(quote) Albert-146514 said:
John Lindsay was Mayor of NYC at the time of the Kent State U. incident where an unruly mob, in the guise of "demonstraters" , provoked National Guard troops into firing their rifles, which resulted in four deaths.
Mayor Lindsay , along with the "Elite" editors of the "New York Times", viewed the four killed as "martyrs" , and Lindsay ordered the Flag at City Hall flown at half-mast in respect to those who "lost their lives" while exercising their right to "dissent" , disregarding the fact that "dissent" in this circumstance was a destructive riot.
To say that many people not as exalted as Mayor Lindsay and other elitists "disagreed" with the concept of "martyrs" would be an understatement; what Lindsay did in lowering the flag engendered wide-spread anger.
The City Hall flag did not remain as half-mast very long ; the very next day , a mob of construction workers numbering in the thousands surrounded City Hall and gave Lindsay an "ultimatum" ; if he didn't raise the flag immediately, they would storm City Hall and THEY would raise the flag. Lindsay quaked at the thought of City Hall becoming the NYC version of the Bastille in Paris , and raised the flag.
"Vox Populi , Vox Dei"?
I remember back in those times, Kent was a very sad event, having to
see college kids doing what they do well--demonstrating--yet now
loosing their lives.
A lot of the kids doing the demonstrating were well intentioned, but little did they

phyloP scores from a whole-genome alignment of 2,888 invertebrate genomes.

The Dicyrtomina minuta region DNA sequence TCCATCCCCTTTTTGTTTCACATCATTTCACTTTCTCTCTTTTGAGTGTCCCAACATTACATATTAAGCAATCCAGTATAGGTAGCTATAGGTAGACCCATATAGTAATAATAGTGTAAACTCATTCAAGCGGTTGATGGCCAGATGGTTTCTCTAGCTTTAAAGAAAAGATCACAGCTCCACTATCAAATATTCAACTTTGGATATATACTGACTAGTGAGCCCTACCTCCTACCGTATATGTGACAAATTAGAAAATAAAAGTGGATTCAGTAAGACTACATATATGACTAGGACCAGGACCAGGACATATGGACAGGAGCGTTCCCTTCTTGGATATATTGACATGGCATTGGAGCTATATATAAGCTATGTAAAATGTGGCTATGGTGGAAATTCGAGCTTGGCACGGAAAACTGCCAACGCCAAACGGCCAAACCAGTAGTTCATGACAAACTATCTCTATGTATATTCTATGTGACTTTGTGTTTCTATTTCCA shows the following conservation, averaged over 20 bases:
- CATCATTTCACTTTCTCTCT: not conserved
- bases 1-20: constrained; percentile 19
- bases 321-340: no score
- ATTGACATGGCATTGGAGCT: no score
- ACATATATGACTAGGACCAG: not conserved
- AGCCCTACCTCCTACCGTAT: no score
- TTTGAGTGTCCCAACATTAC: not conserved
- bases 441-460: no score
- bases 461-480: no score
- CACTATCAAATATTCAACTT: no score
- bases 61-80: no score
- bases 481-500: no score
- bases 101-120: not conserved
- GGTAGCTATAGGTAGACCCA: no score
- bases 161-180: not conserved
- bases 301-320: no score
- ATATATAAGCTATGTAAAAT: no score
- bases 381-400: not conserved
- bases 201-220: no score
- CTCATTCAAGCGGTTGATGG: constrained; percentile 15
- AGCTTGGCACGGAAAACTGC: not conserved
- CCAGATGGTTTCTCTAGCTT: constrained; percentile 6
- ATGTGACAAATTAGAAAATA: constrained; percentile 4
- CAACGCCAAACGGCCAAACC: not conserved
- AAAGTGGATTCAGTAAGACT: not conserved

know that they were being egged on by professionals. America learned a lot
from Vietnam, but not enough to keep us out of another un-winnable situation.
At the time of Kent State, the Lottery for the draft had been instituted. Some
young men enlisted in the National Guard. Others went to college. Yet others
began their life calling by joining a union and working every day to build
something outstanding, like the original World Trade Center. Adding to this
mix, the professionals of the New York Times, tried to elevate the death of
these young people to a place reserved for our country's heroes.
It seems that the construction workers had a handle on what it takes to be
an American hero and didn't buy any of the radical ideas of the NY Times.
To the radicals, the soldiers on the ground were NOT the heroes. And
Lindsay supported those demonstrating against the Vietnam war, so the
dead students became heroes.
But Lindsay knew who the backbone of the great City of New York was,
and that flag went back up the pole. Lindsay didn't last long as mayor
and didn't have too much of a legacy except for incidents like that flag
lowering. And New York's construction workers never lost sight of
who our heroes are.
The point of the flag lowering or raising so many years ago over City Hall
was a matter of symbolism. That symbolism is reserved for American
heroes. We have true American heroes and they live, and have
lived, amongst us. We should never let their courage be diminished
either in our hearts or in our minds. Courage is what made them our
heroes and why flags are lowered. Their courage is why we are
able to be Americans.
God bless America and God bless those hard working, cat calling
construction workers of a bygone era.